Being cold-blooded, the iguanas can only remain in the water for limited periods. They must head back to shore running the gauntlet of the heavy surf once again. Once passed the rugged cliffs the iguanas lie on the land soaking up the reviving warmth of the sun.

While the living patterns of the marine iguanas are quite different from their land cousins, the dangers faced by each are similar. Snakes and hawks are also the enemies of the young marine iguanas.

Low-lying fog and mist known as garua spilled over the rim of the volcano on Fernandina.
The cool air being driven up the side of the volcano condenses and is the only source
of moisture for up to six months of the year.

Life in the Galapagos - as elsewhere - is ruled by the rhythm of the season. July marks the onset of the cool season as clouds scuttle across the sky. Cooler water now bathes the archipelago and the air temperature drops. The trade winds blow from the south-east drive the cool air up the sides of the volcanoes condensing the moisture and forming bands of low-lying fog and mists known as the garua. During the dry period which lasts for six months, the garua will be the only source of moisture for the animals and plants of the archipelago.

FACTS AT A GLANCE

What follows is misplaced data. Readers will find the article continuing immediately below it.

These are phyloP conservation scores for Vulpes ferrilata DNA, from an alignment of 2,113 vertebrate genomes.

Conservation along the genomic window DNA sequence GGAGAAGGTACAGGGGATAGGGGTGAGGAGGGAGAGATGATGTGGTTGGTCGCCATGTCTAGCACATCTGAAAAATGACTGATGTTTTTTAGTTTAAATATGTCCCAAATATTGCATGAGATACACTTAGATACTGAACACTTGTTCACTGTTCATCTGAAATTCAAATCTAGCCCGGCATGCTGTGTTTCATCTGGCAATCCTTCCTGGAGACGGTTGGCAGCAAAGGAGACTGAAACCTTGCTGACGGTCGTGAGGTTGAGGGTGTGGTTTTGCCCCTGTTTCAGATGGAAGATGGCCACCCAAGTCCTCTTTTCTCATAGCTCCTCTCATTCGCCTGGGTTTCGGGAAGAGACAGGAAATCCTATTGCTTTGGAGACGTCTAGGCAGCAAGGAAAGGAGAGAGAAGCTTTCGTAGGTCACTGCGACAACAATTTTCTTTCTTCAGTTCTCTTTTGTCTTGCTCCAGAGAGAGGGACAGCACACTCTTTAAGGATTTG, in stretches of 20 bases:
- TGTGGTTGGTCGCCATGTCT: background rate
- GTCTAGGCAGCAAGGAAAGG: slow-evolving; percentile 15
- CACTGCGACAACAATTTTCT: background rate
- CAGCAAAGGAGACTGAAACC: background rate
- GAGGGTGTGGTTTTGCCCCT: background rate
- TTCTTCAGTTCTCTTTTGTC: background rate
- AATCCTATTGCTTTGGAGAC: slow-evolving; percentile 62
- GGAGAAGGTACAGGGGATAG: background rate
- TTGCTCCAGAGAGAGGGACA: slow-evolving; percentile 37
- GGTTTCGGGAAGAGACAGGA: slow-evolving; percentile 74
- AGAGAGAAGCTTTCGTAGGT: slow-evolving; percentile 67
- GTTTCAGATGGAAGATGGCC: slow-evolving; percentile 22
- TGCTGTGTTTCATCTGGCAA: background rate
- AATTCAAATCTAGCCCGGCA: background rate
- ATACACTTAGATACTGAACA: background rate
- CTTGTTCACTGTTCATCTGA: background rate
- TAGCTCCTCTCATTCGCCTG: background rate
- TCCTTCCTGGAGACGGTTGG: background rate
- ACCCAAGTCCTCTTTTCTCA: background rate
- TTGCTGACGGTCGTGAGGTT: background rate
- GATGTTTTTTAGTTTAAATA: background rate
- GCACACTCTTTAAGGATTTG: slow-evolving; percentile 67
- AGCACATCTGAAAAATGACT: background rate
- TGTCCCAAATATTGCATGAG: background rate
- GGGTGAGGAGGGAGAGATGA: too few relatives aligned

Climate                     Tropical heat tempered by the Pacific Ocean breezes.

Clothing                    Casual. Take good walking shoes, bathing suit and a light jacket for evenings.

Electricity                 110 volt generated on cruise vessels only.

Time Zone                GMT minus 6 hours.

Currency                  American dollars or Ecuador sucres

Tipping                     Expected on cruise vessels.

Visas & Health        An entrance fee of US$100 is payable on arrival.

GETTING THERE

Aerolineas Argentinas and LanChile to South America, then to Equador where the Government-run TAME Airline flies from Quito to Galapagos. San Airlines (non-government) also flies to the Galapagos Islands from Quito.

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 (E-mail: jane@janeresture.com -- Rev. 29th March 2012)